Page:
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Houston Excavation Reveals 19th-Century Neighborhood

Thursday, October 3, 2019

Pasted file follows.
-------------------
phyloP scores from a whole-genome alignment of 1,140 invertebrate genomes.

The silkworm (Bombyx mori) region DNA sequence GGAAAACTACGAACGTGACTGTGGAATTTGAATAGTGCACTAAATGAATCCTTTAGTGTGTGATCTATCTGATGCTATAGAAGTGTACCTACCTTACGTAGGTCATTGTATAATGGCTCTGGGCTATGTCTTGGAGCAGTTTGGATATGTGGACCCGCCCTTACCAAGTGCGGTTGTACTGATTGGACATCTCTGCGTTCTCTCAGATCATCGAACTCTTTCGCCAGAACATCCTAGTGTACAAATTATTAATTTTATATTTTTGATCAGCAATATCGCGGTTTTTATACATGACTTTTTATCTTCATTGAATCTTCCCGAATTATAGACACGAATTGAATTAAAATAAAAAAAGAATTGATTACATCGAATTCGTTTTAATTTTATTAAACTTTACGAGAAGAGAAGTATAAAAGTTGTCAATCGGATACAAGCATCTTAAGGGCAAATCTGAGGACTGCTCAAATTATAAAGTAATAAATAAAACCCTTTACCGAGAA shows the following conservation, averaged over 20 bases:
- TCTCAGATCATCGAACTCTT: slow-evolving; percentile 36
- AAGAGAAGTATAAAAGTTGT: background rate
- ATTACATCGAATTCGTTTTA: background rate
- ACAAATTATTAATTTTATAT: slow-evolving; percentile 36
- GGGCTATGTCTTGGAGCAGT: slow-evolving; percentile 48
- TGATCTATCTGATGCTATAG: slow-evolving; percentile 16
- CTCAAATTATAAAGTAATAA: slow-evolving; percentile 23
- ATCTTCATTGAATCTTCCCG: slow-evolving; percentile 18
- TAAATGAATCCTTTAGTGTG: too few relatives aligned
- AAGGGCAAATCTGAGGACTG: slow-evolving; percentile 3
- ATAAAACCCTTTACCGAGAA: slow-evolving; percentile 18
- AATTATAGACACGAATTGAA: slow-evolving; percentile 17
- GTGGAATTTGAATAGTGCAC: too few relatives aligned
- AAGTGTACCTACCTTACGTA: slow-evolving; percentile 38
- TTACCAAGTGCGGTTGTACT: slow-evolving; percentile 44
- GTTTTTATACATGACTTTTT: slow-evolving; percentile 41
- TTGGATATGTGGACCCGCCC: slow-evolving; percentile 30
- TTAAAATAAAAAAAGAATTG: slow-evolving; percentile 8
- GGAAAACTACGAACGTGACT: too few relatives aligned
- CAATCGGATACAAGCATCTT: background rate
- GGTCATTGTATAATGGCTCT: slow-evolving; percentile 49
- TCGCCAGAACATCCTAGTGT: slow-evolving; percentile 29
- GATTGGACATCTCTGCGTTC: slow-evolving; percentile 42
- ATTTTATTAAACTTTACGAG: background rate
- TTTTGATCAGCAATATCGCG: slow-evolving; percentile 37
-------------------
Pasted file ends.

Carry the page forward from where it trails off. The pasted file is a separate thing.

HOUSTON, TEXAS—Houstonia Magazine reports that a team of researchers and volunteers led by archaeologist Doug Boyd of Prewitt & Associates excavated areas of the site of Frost Town, a nineteenth-century working-class community located in what is now the city of Houston’s James Bute Park, ahead of a highway construction project. German and Irish immigrants were the first to arrive in Frost Town, which was established by Jonathan Benson Frost and his brother Samuel Frost in the 1830s. Boyd said the team members discovered border markers for yards and gardens made of upturned bottles that tend to be associated with German households dating to the later nineteenth century. One intact border included three Carl Conrad & Company Budweiser bottles dating to the 1870s. A French-made bone handle of either a toothbrush or a small butter knife was also recovered. “This was found in one of the German-household areas in Frost Town, and came from another German businessman in San Antonio,” Boyd explained. Later waves of immigration brought African American freedmen to Frost Town after Emancipation in 1863, and Mexican Americans after the 1910 Mexican Revolution, he added. Most of the town’s houses, cisterns, and brick sidewalks were demolished in the 1950s. To read about an unmarked cemetery for prison laborers outside Houston, go to "Another Form of Slavery."

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